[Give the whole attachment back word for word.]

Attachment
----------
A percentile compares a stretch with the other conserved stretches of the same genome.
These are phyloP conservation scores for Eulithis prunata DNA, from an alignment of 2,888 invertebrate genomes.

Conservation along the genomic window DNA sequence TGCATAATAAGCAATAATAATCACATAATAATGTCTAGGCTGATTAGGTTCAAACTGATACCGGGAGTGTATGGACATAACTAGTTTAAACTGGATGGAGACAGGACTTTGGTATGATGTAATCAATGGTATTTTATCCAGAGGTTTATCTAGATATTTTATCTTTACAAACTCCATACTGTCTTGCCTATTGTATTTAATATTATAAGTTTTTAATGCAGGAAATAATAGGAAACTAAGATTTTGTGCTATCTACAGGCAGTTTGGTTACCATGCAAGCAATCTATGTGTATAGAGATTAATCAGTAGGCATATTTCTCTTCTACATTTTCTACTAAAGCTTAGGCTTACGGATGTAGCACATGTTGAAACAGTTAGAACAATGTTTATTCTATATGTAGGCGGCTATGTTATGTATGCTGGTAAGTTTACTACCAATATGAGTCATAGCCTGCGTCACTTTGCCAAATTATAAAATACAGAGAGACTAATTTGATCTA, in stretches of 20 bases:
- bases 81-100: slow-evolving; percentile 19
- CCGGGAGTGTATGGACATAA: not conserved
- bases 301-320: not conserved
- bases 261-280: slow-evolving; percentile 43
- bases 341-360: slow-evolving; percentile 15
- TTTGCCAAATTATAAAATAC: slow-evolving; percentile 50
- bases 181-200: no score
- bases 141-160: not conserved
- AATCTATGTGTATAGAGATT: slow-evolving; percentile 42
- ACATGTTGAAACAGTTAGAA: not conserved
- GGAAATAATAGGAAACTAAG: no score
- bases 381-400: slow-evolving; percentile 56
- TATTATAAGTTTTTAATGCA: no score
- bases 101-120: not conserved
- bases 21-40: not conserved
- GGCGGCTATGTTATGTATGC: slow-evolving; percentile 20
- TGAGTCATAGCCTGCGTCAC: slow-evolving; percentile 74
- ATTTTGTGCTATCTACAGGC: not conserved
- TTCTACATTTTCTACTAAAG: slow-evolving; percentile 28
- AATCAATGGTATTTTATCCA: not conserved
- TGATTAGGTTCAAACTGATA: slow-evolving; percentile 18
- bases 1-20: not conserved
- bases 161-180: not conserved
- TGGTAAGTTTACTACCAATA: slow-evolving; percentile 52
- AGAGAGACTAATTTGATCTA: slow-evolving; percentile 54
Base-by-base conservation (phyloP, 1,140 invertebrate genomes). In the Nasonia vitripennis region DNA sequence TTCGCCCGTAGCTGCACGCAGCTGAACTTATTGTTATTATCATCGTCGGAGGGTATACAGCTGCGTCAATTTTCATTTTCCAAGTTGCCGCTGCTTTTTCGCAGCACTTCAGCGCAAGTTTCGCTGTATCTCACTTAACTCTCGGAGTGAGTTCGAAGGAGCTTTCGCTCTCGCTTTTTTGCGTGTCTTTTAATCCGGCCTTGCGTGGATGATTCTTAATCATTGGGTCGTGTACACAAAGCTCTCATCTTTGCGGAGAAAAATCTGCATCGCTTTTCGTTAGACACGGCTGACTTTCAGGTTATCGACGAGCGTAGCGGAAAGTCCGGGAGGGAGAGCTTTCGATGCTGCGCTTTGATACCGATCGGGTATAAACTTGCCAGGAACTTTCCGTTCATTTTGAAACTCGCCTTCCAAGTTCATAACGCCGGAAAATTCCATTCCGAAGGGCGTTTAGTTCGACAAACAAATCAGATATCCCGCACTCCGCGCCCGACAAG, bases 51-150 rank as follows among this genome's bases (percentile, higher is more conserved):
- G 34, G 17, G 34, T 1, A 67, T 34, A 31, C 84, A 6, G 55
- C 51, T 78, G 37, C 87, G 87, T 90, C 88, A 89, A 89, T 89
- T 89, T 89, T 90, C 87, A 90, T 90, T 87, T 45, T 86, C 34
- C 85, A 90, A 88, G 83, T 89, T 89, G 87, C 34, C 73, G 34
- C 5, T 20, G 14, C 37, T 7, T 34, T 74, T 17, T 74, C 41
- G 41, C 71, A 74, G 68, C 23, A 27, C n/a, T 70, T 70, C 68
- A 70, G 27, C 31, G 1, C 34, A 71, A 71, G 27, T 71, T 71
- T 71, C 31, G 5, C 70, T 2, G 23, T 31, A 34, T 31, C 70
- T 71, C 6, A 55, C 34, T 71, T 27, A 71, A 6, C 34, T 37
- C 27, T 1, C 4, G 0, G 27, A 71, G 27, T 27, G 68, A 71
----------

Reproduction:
A percentile compares a stretch with the other conserved stretches of the same genome.
These are phyloP conservation scores for Eulithis prunata DNA, from an alignment of 2,888 invertebrate genomes.

Conservation along the genomic window DNA sequence TGCATAATAAGCAATAATAATCACATAATAATGTCTAGGCTGATTAGGTTCAAACTGATACCGGGAGTGTATGGACATAACTAGTTTAAACTGGATGGAGACAGGACTTTGGTATGATGTAATCAATGGTATTTTATCCAGAGGTTTATCTAGATATTTTATCTTTACAAACTCCATACTGTCTTGCCTATTGTATTTAATATTATAAGTTTTTAATGCAGGAAATAATAGGAAACTAAGATTTTGTGCTATCTACAGGCAGTTTGGTTACCATGCAAGCAATCTATGTGTATAGAGATTAATCAGTAGGCATATTTCTCTTCTACATTTTCTACTAAAGCTTAGGCTTACGGATGTAGCACATGTTGAAACAGTTAGAACAATGTTTATTCTATATGTAGGCGGCTATGTTATGTATGCTGGTAAGTTTACTACCAATATGAGTCATAGCCTGCGTCACTTTGCCAAATTATAAAATACAGAGAGACTAATTTGATCTA, in stretches of 20 bases:
- bases 81-100: slow-evolving; percentile 19
- CCGGGAGTGTATGGACATAA: not conserved
- bases 301-320: not conserved
- bases 261-280: slow-evolving; percentile 43
- bases 341-360: slow-evolving; percentile 15
- TTTGCCAAATTATAAAATAC: slow-evolving; percentile 50
- bases 181-200: no score
- bases 141-160: not conserved
- AATCTATGTGTATAGAGATT: slow-evolving; percentile 42
- ACATGTTGAAACAGTTAGAA: not conserved
- GGAAATAATAGGAAACTAAG: no score
- bases 381-400: slow-evolving; percentile 56
- TATTATAAGTTTTTAATGCA: no score
- bases 101-120: not conserved
- bases 21-40: not conserved
- GGCGGCTATGTTATGTATGC: slow-evolving; percentile 20
- TGAGTCATAGCCTGCGTCAC: slow-evolving; percentile 74
- ATTTTGTGCTATCTACAGGC: not conserved
- TTCTACATTTTCTACTAAAG: slow-evolving; percentile 28
- AATCAATGGTATTTTATCCA: not conserved
- TGATTAGGTTCAAACTGATA: slow-evolving; percentile 18
- bases 1-20: not conserved
- bases 161-180: not conserved
- TGGTAAGTTTACTACCAATA: slow-evolving; percentile 52
- AGAGAGACTAATTTGATCTA: slow-evolving; percentile 54
Base-by-base conservation (phyloP, 1,140 invertebrate genomes). In the Nasonia vitripennis region DNA sequence TTCGCCCGTAGCTGCACGCAGCTGAACTTATTGTTATTATCATCGTCGGAGGGTATACAGCTGCGTCAATTTTCATTTTCCAAGTTGCCGCTGCTTTTTCGCAGCACTTCAGCGCAAGTTTCGCTGTATCTCACTTAACTCTCGGAGTGAGTTCGAAGGAGCTTTCGCTCTCGCTTTTTTGCGTGTCTTTTAATCCGGCCTTGCGTGGATGATTCTTAATCATTGGGTCGTGTACACAAAGCTCTCATCTTTGCGGAGAAAAATCTGCATCGCTTTTCGTTAGACACGGCTGACTTTCAGGTTATCGACGAGCGTAGCGGAAAGTCCGGGAGGGAGAGCTTTCGATGCTGCGCTTTGATACCGATCGGGTATAAACTTGCCAGGAACTTTCCGTTCATTTTGAAACTCGCCTTCCAAGTTCATAACGCCGGAAAATTCCATTCCGAAGGGCGTTTAGTTCGACAAACAAATCAGATATCCCGCACTCCGCGCCCGACAAG, bases 51-150 rank as follows among this genome's bases (percentile, higher is more conserved):
- G 34, G 17, G 34, T 1, A 67, T 34, A 31, C 84, A 6, G 55
- C 51, T 78, G 37, C 87, G 87, T 90, C 88, A 89, A 89, T 89
- T 89, T 89, T 90, C 87, A 90, T 90, T 87, T 45, T 86, C 34
- C 85, A 90, A 88, G 83, T 89, T 89, G 87, C 34, C 73, G 34
- C 5, T 20, G 14, C 37, T 7, T 34, T 74, T 17, T 74, C 41
- G 41, C 71, A 74, G 68, C 23, A 27, C n/a, T 70, T 70, C 68
- A 70, G 27, C 31, G 1, C 34, A 71, A 71, G 27, T 71, T 71
- T 71, C 31, G 5, C 70, T 2, G 23, T 31, A 34, T 31, C 70
- T 71, C 6, A 55, C 34, T 71, T 27, A 71, A 6, C 34, T 37
- C 27, T 1, C 4, G 0, G 27, A 71, G 27, T 27, G 68, A 71